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Johnson, Hunt cross swords over Brexit in testy debate

14 July 2019

Former British prime minister John Major vowed on Wednesday to go to court to block his party colleague Boris Johnson from suspending parliament and dragging the queen into a constitutional crisis to deliver a no-deal Brexit.

If anybody were to attempt to shut down Parliament in order to carry out a course of action which Parliament is known to oppose, that would be very serious indeed. Major's suggestion is important because Parliament has repeatedly signalled its opposition to a no-deal Brexit, but has no obvious way of stopping it.

But Mr Major's warning was supported by Mr Hammond, who said: 'The idea that elected members of parliament would be locked out of their place of work is truly shocking'.

"Boris is, I believe the necessary choice for our Prime Minister at this crucial time and moment in history", she said.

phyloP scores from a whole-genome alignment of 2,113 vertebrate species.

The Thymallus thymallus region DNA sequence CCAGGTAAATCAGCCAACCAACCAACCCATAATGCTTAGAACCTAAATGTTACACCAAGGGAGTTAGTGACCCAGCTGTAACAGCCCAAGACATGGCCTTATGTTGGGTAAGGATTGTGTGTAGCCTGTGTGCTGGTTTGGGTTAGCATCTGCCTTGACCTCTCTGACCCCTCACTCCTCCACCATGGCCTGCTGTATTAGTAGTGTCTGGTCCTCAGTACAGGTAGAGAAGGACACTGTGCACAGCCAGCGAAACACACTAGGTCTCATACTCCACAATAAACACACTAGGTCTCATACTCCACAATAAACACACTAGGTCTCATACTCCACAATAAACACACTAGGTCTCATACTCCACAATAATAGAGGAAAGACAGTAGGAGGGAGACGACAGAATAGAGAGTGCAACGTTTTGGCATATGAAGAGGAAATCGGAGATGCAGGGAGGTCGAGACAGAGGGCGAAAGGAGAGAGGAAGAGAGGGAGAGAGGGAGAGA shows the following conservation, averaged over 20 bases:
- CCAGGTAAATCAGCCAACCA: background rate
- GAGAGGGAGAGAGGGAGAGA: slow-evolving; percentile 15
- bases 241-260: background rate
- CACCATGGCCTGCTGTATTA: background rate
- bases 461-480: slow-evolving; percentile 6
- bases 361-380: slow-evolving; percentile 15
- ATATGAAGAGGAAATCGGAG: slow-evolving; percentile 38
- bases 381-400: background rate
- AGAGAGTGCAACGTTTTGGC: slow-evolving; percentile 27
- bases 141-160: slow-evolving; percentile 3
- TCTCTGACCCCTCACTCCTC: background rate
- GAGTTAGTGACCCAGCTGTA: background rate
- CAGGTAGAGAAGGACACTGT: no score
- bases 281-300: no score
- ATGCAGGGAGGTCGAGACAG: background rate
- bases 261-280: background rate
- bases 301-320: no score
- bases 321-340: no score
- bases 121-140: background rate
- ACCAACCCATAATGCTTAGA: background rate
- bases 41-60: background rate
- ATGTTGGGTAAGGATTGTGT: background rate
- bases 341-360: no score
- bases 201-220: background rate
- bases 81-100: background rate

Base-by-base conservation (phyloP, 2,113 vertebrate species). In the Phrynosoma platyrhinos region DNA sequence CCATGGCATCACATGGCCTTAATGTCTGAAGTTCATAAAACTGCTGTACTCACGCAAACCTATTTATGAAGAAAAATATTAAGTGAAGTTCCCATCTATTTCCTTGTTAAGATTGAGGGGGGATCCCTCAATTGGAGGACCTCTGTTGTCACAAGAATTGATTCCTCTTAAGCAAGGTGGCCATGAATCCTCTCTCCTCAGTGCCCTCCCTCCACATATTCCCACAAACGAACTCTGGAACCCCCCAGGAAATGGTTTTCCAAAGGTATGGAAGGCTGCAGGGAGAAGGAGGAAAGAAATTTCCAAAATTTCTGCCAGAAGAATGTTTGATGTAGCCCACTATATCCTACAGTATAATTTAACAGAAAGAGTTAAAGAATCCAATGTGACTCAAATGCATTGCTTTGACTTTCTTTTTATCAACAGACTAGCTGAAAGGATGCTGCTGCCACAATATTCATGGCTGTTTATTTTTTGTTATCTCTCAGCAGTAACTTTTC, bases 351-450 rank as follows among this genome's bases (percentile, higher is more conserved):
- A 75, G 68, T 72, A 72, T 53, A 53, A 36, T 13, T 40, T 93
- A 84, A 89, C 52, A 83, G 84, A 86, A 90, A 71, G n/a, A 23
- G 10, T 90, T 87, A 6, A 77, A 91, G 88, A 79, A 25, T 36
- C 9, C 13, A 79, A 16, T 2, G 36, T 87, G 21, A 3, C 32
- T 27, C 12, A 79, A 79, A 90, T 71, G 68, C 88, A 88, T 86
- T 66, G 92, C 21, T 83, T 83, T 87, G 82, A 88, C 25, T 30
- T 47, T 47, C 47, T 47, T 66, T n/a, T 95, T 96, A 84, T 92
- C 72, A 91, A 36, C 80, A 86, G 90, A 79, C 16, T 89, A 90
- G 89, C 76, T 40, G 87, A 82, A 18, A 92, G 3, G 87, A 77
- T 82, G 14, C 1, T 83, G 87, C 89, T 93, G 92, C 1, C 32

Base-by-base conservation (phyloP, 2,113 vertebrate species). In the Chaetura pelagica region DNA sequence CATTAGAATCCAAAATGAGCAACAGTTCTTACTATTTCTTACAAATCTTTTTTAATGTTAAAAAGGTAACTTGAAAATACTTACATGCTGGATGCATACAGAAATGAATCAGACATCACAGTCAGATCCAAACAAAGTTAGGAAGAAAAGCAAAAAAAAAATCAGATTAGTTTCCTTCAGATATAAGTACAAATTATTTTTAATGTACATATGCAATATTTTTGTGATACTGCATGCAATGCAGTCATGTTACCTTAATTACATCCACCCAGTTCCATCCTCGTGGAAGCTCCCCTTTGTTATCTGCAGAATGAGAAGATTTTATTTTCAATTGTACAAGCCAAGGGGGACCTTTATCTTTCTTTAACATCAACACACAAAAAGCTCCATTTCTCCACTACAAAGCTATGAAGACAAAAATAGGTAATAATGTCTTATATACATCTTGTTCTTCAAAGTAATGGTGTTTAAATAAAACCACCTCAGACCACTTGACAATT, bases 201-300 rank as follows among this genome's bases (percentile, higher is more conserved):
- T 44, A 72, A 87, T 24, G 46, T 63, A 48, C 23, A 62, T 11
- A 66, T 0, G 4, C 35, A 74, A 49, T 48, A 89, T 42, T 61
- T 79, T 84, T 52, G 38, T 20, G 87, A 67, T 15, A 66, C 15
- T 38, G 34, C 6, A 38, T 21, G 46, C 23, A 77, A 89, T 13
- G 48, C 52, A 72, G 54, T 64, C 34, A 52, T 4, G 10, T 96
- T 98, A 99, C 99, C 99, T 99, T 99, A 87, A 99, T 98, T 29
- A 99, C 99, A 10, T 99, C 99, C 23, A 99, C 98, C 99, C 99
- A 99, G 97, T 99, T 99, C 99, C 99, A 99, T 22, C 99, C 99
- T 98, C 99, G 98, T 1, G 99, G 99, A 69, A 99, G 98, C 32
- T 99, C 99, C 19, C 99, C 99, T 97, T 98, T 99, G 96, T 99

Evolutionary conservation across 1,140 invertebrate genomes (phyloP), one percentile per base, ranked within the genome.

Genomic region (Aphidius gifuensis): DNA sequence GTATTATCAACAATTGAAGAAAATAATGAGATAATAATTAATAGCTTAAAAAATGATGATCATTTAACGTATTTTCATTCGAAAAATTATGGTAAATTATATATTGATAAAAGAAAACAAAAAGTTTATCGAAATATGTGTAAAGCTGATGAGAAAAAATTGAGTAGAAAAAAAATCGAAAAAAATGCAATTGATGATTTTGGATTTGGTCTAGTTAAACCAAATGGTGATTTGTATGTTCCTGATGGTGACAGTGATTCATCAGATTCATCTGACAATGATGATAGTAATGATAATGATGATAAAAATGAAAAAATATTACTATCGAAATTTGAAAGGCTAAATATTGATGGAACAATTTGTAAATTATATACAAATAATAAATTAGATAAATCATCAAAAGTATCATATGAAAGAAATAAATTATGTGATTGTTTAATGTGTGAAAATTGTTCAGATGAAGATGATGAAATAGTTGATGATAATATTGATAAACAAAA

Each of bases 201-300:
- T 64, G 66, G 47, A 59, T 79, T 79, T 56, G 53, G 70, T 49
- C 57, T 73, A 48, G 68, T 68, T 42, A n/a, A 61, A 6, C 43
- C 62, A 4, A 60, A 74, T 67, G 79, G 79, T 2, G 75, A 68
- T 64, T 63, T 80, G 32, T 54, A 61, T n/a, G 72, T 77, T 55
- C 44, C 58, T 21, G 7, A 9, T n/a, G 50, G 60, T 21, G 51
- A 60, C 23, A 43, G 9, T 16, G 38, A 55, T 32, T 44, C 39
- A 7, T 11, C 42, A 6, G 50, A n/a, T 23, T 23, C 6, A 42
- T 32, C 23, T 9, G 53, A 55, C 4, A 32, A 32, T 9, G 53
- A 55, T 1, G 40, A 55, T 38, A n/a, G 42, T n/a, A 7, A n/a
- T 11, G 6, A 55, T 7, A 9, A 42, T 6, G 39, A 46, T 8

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Mr Johnson has pledged that he will enact the European Union exit by the Halloween deadline "come what may, do or die", while Foreign Secretary Mr Hunt said he would be willing to delay if a deal was in sight.

May told the Daily Mail in an interview published Friday that the job of prime minister is not about power but about public service.

"I think, somehow, Alex, much as I love the USA, much as it would be a dream job for me in many ways, I'm afraid I've got to stick around in case they drop the ball again".

But he insisted at a Tory leadership hustings in Maidstone on Thursday that "common sense" would prevail among his colleagues, causing them to support his bid to sever the United Kingdom from the EU.

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Great to meet Members in Maidstone and Sevenoaks this evening.

"I'm not going to take anything off the table, any more than I'm going to take no-deal off the table", Johnson said.

A ComRes survey for the Telegraph suggested that an election would leave the Tories with 345 seats to Labour's 207, with the Brexit Party on zero, following Mr Johnson's claim that he is prepared to seek a No Deal Brexit.

An announcement is expected on July 23.

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Johnson, Hunt cross swords over Brexit in testy debate